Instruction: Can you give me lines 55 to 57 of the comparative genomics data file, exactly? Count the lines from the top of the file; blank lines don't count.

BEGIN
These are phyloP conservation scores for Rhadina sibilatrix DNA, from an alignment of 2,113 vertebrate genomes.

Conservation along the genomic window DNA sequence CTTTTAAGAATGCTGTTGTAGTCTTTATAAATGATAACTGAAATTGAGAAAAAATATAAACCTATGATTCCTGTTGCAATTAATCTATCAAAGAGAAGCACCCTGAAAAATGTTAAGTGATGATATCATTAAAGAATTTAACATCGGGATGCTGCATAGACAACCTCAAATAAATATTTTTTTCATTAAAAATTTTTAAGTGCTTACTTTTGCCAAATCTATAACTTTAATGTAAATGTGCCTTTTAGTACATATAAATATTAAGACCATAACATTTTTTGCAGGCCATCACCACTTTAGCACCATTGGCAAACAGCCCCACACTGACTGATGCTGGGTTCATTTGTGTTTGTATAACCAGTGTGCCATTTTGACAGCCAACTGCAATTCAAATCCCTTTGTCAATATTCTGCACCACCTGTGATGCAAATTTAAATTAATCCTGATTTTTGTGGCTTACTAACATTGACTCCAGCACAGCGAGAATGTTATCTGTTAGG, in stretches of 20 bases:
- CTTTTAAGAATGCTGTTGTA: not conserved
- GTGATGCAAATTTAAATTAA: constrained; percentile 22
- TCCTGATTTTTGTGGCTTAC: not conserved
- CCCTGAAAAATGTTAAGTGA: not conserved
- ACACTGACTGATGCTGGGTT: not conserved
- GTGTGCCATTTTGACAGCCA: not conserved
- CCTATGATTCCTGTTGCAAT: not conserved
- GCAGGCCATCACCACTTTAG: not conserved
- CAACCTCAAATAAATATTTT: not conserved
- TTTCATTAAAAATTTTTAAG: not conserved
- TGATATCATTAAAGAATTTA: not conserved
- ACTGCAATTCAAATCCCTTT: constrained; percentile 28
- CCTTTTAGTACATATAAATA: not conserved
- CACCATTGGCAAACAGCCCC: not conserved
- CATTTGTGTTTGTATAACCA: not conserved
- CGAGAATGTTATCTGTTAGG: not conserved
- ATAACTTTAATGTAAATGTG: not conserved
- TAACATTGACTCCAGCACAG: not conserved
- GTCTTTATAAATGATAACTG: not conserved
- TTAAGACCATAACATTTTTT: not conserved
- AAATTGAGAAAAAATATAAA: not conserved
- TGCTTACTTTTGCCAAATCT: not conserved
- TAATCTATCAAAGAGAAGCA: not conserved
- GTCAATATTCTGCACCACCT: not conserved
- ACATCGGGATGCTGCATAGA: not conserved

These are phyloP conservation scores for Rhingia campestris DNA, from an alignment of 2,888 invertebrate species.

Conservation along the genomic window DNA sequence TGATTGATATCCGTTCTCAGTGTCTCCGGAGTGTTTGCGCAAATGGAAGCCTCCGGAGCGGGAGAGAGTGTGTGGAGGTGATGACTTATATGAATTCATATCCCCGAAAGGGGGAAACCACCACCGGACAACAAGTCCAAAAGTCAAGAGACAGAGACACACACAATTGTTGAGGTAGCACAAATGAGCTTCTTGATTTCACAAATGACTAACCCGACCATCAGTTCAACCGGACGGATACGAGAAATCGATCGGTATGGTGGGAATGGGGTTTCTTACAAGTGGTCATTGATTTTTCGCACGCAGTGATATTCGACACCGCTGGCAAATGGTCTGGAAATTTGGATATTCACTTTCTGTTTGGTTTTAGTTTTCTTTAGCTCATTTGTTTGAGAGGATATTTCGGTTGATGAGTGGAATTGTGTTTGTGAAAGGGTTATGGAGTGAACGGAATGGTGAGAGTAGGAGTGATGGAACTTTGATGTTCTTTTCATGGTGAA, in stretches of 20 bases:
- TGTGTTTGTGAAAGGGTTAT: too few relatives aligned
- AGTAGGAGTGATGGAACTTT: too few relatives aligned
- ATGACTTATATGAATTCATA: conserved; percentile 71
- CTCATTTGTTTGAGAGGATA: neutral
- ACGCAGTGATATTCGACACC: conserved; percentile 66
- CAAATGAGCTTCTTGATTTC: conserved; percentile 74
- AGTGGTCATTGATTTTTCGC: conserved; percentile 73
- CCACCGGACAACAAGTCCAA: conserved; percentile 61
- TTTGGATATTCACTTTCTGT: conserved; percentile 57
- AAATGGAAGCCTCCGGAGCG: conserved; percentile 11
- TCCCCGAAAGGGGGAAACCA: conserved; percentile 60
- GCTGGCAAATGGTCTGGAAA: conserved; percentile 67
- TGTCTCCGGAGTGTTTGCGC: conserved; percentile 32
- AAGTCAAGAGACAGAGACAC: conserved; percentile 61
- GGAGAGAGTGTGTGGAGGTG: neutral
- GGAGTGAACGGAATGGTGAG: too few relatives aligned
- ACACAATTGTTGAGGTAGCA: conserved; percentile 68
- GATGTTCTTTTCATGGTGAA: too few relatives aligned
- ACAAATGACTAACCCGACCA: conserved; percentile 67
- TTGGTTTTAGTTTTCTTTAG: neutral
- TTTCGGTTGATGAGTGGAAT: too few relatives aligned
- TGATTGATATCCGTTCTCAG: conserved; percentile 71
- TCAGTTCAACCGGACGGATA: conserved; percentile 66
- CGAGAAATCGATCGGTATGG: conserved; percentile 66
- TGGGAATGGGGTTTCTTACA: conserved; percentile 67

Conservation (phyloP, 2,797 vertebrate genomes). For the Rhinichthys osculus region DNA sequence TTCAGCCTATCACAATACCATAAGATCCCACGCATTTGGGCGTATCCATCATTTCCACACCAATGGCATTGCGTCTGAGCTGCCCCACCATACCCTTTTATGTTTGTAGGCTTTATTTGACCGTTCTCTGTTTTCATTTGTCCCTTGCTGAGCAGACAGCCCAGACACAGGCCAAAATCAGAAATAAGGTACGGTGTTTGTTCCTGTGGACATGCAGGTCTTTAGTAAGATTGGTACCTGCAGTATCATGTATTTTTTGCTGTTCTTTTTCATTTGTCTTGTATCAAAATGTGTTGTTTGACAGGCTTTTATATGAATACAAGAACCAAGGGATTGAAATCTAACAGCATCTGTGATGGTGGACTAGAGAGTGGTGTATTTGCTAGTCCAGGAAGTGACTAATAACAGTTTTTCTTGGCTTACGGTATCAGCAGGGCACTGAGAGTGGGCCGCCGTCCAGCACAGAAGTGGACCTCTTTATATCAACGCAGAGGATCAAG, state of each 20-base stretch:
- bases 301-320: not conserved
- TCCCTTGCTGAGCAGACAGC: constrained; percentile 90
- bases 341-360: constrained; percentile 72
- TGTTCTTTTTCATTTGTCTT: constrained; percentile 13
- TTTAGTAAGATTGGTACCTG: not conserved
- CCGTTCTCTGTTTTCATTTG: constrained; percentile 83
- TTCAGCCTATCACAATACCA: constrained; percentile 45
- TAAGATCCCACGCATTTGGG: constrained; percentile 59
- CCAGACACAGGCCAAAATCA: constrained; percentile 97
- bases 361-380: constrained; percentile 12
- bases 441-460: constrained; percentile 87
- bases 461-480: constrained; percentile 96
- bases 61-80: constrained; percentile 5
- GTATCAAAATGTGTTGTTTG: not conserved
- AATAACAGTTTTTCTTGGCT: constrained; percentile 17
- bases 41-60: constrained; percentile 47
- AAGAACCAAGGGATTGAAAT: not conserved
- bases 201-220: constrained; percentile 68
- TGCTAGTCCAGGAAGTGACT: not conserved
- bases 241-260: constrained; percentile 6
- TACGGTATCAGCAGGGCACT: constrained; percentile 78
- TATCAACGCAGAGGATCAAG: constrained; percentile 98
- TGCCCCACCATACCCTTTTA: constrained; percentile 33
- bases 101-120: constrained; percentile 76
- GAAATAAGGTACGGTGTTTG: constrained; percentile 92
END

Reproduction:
Conservation (phyloP, 2,797 vertebrate genomes). For the Rhinichthys osculus region DNA sequence TTCAGCCTATCACAATACCATAAGATCCCACGCATTTGGGCGTATCCATCATTTCCACACCAATGGCATTGCGTCTGAGCTGCCCCACCATACCCTTTTATGTTTGTAGGCTTTATTTGACCGTTCTCTGTTTTCATTTGTCCCTTGCTGAGCAGACAGCCCAGACACAGGCCAAAATCAGAAATAAGGTACGGTGTTTGTTCCTGTGGACATGCAGGTCTTTAGTAAGATTGGTACCTGCAGTATCATGTATTTTTTGCTGTTCTTTTTCATTTGTCTTGTATCAAAATGTGTTGTTTGACAGGCTTTTATATGAATACAAGAACCAAGGGATTGAAATCTAACAGCATCTGTGATGGTGGACTAGAGAGTGGTGTATTTGCTAGTCCAGGAAGTGACTAATAACAGTTTTTCTTGGCTTACGGTATCAGCAGGGCACTGAGAGTGGGCCGCCGTCCAGCACAGAAGTGGACCTCTTTATATCAACGCAGAGGATCAAG, state of each 20-base stretch:
- bases 301-320: not conserved
- TCCCTTGCTGAGCAGACAGC: constrained; percentile 90